Letters to the Editor: Tribute to Seve Ballesteros

Editor’s Note: The following was taken from excerpts of a letter written to Seve Ballesteros before his death.

My name is James and I was a tall thin Englishman who lived in Santander for one year teaching English in the Cantabrian schools. I used to come up to play golf at Pedrena on my days off teaching. I was privileged to meet you at Pedrena back in 1987 when I waited in the rain with Jose Antonio Rozadilla for you to arrive, and several times during 1988 when I watched you practice at the driving range with your Uncle Ramon, I was even brave enough to ask you to look at my golf swing one day, when I saw you hit six irons well past my driver! You were kind enough to spend time turning my slice into a hook, and when I thanked you and said I could now play in the wind you said “mejor que te quedas en casa!” I was a spectator at the Spanish Open held at Pedrena and watched your practice round with Jose Cabo, Jose Carilles and Jose Antonio Rozadilla, as you walked up to the 18th green you must have planned a surprise as suddenly my camera was taken off me and you posed for a picture with me. My meeting you made my year abroad in Spain and it gave me bragging rights with my fellow students when I went back to university to say I hung out with the number 1 golfer in 1988 and later winner of the Open at Lytham St Annes!

I also watched you play in the 1996 Open at Lytham (recalled your practice round with a very young Sergio Garcia), plus my first ever visit to Augusta National in 2007 when I walked round with you in your final rounds in a major championship caddied by your nephew Ivan. Never mind what you scored, it was the memories of your recovery play which stand out – drive in the trees on the 7th hole, an iron through a small gap in the trees to the front of the green, a chip and a three foot putt for par!

I want to thank you for the fantastic golfing memories you have given me, especially the five major wins and those Ryder Cup victories – my one true sadness and I still shed a tear about it, was the 1986 Masters, which I really wanted you to win in memory of your father. Your conduct as a golfer, even gracious in defeat and the way you went about your business has inspired me in my every day walk – your refusal to be defeated even when people said you could not win. I will treasure the memories of your Ryder Cup performances and the way you nurtured Jose Maria Olazabal into the fine player he now has become, and the way you were a father figure to David Gilford in the 1995 Ryder Cup foursomes when you were struggling with your own game, and the abrazo you gave Nick Faldo when he holed the putt on 18th green to defeat Strange.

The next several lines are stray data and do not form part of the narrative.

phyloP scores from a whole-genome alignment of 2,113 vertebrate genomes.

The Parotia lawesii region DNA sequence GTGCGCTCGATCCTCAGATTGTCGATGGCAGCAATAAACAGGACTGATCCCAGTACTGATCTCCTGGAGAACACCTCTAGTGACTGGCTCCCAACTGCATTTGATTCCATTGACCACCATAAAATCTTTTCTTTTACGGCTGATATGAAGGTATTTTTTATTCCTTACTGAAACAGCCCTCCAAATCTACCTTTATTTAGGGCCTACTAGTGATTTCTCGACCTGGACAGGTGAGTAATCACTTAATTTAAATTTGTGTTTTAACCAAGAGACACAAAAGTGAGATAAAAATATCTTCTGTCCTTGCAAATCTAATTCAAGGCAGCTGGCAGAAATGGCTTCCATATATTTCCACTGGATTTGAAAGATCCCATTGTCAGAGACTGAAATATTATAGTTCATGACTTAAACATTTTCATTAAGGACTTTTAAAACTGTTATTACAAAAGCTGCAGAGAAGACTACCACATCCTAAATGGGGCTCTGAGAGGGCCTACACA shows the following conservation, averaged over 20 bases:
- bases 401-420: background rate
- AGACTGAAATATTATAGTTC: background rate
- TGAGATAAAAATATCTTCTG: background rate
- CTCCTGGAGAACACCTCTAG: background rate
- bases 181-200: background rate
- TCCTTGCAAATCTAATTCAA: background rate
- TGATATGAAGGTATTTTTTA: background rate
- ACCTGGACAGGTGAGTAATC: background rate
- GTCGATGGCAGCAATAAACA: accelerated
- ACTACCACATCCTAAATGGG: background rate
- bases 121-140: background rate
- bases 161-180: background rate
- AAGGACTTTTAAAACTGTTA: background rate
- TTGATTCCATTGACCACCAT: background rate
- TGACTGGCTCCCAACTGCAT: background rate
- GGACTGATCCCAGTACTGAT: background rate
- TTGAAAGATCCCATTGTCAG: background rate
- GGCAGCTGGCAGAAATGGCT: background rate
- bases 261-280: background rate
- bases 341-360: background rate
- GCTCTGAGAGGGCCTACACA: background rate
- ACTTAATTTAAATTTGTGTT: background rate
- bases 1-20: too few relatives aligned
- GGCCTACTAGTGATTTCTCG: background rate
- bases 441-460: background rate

I’ve read your autobiography and understand your questioning whether God cares; in short I don’t have an answer but pray that at this time God will have some meaning for you through his Son Jesus Christ. I am encouraged that there are Christians in the golfing world who you have a lot of respect for, I think particularly of Bernhard Langer, Gary Player and Paul Azinger and would ask you to open up to what they have to say.

I am hopeful you will be around a long time so I can tell my children about you and I look forward one day to meet you in heaven and learning from you how to get up and down from car parks!

Un abrazo fuerte.

James Rawcliffe

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